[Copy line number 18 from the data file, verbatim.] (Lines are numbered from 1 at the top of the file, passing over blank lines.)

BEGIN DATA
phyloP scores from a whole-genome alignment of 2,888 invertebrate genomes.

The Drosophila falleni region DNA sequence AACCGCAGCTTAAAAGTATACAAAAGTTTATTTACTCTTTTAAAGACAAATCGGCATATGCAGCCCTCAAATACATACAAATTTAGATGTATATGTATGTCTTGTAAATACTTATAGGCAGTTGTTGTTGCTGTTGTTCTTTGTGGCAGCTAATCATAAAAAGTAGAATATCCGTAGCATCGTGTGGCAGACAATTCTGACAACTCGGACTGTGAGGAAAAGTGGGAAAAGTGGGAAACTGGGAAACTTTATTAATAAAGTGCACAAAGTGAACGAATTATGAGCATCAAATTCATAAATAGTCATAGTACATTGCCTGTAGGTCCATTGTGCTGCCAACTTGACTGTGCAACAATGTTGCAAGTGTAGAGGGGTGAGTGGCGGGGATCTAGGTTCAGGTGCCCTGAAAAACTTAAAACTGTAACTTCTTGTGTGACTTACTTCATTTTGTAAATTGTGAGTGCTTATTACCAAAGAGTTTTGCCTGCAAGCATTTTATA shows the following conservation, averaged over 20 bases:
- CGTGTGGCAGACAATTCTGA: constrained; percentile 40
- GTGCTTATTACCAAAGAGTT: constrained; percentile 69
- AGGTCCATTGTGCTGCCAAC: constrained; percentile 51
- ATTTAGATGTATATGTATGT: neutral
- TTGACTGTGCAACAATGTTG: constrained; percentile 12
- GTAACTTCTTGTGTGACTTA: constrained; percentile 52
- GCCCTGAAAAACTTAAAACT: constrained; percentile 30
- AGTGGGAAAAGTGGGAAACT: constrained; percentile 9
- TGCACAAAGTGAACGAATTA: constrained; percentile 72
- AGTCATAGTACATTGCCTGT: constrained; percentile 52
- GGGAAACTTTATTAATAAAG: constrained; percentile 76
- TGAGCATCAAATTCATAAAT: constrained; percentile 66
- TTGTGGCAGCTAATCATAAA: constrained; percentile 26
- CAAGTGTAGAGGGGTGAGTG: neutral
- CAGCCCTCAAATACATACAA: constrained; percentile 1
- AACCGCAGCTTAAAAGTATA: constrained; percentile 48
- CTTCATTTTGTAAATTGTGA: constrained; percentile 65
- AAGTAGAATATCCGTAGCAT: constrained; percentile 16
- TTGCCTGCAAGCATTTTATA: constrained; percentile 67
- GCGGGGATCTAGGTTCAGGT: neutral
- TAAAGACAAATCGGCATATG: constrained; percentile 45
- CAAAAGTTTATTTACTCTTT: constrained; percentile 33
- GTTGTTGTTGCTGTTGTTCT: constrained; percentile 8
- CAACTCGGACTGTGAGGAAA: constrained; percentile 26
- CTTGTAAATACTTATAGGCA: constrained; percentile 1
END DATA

- AACCGCAGCTTAAAAGTATA: constrained; percentile 48